another possibility, for a profit of 20 to 25 points on Puts and a limited risk of not more
than $280 if you bought a Put and then bought a Call, after it went down, to protect your
profits.
1935 – March 12, Chrysler reached a low of 31. It had made bottom at 29¼ in August, 1934, and made a double bottom at 29-3/8 in September, 1934.
This decline to 31 was a third bottom at a higher level and would have been a place at
which to buy the stock with a stop under 29¼ or to buy Calls because this was a double and triple bottom. Around that time you could probably have bought a Call around 34 or 35 because the stock had been narrow for a long. In 4 weeks it had advanced to 37 and the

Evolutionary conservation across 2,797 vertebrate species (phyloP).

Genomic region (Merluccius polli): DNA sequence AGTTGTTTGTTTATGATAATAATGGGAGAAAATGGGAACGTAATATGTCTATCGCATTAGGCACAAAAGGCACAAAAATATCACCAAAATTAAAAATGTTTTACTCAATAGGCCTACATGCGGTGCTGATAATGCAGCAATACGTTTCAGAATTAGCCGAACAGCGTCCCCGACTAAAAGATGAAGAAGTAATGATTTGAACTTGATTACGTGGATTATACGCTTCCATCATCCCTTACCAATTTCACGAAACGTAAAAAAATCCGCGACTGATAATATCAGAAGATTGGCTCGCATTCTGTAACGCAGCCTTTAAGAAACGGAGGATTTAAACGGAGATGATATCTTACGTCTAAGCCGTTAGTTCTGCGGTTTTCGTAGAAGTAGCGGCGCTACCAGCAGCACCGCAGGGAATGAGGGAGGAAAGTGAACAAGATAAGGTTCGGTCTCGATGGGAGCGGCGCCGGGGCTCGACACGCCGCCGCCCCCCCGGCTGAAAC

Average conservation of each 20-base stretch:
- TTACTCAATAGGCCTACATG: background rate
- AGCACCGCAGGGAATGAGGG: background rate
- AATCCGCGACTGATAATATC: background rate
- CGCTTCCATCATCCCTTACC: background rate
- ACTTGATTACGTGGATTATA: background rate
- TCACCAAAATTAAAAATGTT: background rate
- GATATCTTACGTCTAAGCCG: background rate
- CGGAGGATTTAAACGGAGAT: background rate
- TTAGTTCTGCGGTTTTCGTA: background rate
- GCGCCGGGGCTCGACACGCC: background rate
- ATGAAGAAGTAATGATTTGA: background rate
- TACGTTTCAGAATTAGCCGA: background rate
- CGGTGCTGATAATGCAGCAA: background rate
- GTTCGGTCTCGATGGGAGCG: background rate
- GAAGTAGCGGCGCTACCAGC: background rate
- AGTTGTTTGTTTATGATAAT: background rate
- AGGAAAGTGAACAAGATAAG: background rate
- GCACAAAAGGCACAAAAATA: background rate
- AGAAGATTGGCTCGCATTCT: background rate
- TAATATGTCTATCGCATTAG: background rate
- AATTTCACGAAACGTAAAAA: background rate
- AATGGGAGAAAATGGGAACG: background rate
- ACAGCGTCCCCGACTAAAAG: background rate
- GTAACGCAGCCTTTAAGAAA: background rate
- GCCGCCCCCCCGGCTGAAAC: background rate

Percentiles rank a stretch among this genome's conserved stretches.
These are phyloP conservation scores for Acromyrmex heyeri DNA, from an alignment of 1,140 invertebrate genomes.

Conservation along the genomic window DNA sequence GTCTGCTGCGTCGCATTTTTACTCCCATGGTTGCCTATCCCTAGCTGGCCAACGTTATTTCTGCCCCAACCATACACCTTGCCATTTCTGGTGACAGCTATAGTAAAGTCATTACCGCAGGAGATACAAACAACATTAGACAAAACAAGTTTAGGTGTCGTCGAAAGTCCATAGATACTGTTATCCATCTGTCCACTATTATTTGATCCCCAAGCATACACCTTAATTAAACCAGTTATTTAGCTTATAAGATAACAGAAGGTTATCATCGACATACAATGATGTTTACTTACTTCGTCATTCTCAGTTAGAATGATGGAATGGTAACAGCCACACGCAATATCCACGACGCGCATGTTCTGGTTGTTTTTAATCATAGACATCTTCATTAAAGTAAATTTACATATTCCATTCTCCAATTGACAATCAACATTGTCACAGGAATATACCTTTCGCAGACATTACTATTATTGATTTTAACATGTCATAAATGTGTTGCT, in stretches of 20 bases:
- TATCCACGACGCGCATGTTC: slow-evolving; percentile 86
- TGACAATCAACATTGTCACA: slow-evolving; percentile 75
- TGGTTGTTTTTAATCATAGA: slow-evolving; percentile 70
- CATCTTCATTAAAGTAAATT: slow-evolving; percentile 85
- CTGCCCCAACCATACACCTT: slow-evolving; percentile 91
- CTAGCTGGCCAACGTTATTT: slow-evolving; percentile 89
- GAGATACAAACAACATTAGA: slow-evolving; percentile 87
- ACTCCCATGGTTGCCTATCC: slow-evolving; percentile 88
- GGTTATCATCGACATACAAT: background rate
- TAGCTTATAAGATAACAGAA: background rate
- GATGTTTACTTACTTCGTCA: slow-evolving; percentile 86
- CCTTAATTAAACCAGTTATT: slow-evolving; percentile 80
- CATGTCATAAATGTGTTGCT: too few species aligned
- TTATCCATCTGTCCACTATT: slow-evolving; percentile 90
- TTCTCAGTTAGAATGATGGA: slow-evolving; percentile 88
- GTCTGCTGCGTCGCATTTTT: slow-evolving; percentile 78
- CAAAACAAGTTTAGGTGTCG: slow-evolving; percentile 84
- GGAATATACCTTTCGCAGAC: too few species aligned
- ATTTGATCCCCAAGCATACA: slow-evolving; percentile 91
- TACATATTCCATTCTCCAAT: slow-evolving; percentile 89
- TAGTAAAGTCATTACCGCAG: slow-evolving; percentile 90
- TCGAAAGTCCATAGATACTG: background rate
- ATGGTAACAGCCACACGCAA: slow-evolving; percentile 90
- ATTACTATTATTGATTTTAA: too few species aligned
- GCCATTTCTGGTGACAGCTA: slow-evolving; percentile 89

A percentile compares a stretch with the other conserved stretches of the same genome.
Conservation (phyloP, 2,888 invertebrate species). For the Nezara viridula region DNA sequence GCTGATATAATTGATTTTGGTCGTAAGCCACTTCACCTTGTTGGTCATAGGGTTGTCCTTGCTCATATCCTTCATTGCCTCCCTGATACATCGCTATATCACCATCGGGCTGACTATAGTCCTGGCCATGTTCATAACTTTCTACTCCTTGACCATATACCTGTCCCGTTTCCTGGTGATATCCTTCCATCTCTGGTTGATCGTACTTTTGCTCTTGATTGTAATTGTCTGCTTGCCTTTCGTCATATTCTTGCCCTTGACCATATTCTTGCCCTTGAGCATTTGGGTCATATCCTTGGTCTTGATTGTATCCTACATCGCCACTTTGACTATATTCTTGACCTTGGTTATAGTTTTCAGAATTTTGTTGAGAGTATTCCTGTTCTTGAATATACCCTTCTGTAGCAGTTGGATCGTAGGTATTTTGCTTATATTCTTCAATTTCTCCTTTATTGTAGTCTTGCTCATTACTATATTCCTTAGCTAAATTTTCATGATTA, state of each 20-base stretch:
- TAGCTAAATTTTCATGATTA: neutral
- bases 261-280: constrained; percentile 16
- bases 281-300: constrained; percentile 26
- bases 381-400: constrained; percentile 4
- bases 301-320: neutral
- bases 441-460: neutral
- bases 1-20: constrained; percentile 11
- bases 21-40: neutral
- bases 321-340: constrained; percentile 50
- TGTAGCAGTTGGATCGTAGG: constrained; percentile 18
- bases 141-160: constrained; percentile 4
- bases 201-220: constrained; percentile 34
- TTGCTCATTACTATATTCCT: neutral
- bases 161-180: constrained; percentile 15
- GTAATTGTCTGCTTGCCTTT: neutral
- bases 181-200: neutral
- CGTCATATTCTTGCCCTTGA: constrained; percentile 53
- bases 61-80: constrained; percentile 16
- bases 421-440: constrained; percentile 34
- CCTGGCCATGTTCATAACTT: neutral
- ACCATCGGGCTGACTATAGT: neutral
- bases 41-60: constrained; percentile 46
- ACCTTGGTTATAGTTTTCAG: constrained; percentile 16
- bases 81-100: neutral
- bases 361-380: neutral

trend continued up until May 25, when it reached 49½, giving an opportunity far a profit of at least 10 points net. Then the stock reacted to 41½, which was an old top and a place to
again buy a Call or to buy a Put and trade against it.
In July and August, 1935, Chrysler crossed 60, the old top of 1934, and held for 4
weeks without breaking back under 57, which according to the rules in my books, was a
place to buy with stop at 57. Having crossed top of 1934, it indicated. higher. After
holding]for 4 weeks in a narrow trading range, around September 10 you could probably
have bought a Call at 65. In 30 days it was up to 74½, the main trend strong up. You
could have bought another Call and also bought a Put and held your stock after calling at
the time the first option expired.
In November, 1935, Chrysler advanced to 90 and at no time had it reacted 5 points